- You have to cater for unusual dietary requirements. Cook for the veggies, basically, if there are any. And any vegans, though they be freaks of nature.
- Breakfast will operate on the simple principle of have what you want, when you want, and leave the kitchen as you find it.
Treehouses & treasure hunts
“Because some men aren’t looking for anything logical, like money. They can’t be bought, bullied, reasoned or negotiated with. Some men just want to build treehouses.”
If you know the man, you know that when Walter talks idly on the Inshriach blog about building a treehouse, what this means is the development of a sprawling multi-tiered arboreal housing complex fit for a tribe of Roman Catholic Ewoks.
I haven’t consulted him on the subject, but I’m hopeful that we might be able to lay some of the groundwork – nay, treework – while we have a few able-bodied men and women able to stand around drinking tea and disagreeing about what to do next.
Given the family-friendly theme of Week in Inschriach™ we’ll also be planning other activities each morning designed for children aged 1-100.
Top of the list is a treasure hunt Walter’s busy designing, using various other-worldly props (see below) salvaged from a recent 3-month BBC shoot for the children’s tv show Raven.
I dare say if there’s snow there will be some sledging, and also some snowmen. However, in the event that the elements conspire against us, we’ll also have plenty of indoor ideas in reserve, not least plenty of paper, paints, pens and pencils, and a nature table with its own weather system.
The 1st Inshriach International Film Festival
You can read about the new Inshriach House cinema and Film Club here, including the origins of the mysterious 6’x4′ NBS Nightly News screen set to take centre-stage, and pictured here in the process of being constructed:
As such, we’ll be staging the 1st Inshriach International Film Festival, which essentially means we’ll be showing one or two movies in the barn each day.
We’ll try and show some good kiddie fare in the afternoons/early evenings – I’m thinking everything from vintage Disney (Snow White, The Jungle Book) through to Pixar’s latest, WALL-E:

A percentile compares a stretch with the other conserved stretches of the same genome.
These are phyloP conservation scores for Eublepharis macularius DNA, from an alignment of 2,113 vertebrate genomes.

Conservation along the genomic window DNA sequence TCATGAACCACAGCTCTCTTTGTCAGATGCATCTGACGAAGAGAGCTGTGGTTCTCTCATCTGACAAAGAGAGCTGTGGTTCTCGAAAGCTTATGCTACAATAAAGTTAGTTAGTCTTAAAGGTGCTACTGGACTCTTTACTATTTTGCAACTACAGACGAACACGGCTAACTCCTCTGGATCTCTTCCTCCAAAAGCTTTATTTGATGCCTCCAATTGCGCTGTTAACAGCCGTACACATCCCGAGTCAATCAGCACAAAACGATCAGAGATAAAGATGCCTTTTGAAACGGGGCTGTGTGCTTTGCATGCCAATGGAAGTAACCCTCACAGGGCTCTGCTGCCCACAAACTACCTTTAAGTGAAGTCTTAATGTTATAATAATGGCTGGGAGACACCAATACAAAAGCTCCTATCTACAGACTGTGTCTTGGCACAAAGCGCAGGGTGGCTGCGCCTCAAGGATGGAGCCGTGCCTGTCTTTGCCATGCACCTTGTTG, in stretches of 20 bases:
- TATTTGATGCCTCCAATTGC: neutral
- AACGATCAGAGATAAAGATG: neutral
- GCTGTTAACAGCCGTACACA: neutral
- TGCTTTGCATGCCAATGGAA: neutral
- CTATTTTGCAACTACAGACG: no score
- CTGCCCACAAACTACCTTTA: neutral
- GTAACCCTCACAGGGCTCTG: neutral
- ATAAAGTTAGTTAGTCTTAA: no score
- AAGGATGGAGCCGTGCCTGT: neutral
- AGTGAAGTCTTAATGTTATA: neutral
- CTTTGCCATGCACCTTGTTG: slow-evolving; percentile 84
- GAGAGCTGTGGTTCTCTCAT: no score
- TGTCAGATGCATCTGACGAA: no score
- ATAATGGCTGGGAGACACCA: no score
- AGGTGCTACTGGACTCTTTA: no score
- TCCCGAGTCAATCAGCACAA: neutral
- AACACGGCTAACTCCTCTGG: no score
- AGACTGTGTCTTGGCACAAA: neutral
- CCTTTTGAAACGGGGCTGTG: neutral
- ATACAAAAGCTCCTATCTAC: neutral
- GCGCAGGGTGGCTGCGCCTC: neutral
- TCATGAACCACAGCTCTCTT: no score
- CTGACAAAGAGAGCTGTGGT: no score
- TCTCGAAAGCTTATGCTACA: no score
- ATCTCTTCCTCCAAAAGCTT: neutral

Later on we’ll put on something for the old-timers, some good independent stuff from across the years, maybe exploring a suitable Scottish theme – think Gregory’s Girl, Shallow Grave and Hallam Foe:
We should manage to watch a couple of films at least and who knows? Maybe if there’s ever a 2nd Inshriach International Film Festival we’ll be able to showcase something original that hasn’t been shot and cut within the preceding twenty-four hours.
And to round it all off…
Plans are currently afoot for a collaboration between Inshriach House and some local restauranteurs, whereby they will occasionally cater for parties staying at the estate.
Walter sent me through some details of a menu being prepared for a party in January. It features some wonderful looking food for what sounds like an insanely reasonable price.
Rather than spell out the details here, I’ll simply put it out there as a possibility that we would be catered for on the Saturday evening, after which some of us would no doubt drink our way through to the early hours of Sunday 22nd, which just happens to be my brother Barnaby’s 103rd birthday.
And just for any gourmets among you, let me tease you with one possible selection; a starter of confit duck terrine with celeriac remoulade and handmade oatcakes, Rothiemurchus venison and juniper stew, with chilli chocolate, wee rosemary roasties and honey glazed root veg for a main, finishing up with rhubarb and custard crème brulee with shortbread.
So that’s that really.
Anyone can find out much more about the estate and the house on the main Inshriach House website, you can read about the most recent developments on Walter’s blog, you can find lots of lovely pictures on the Flickr page, and can make friends with Inshriach on Facebook.
If you have any suggestions as to what we should or shouldn’t do on our Week in Inschriach™, and are coming along, or thinking about coming along, or even not remotely interested in coming along, feel free to comment below. As a rule, bloggers love it when people post comments on their posts. It’s strangely reassuring to think that people might actually read them.
Sometimes, if you’re really lucky, all the way to the end.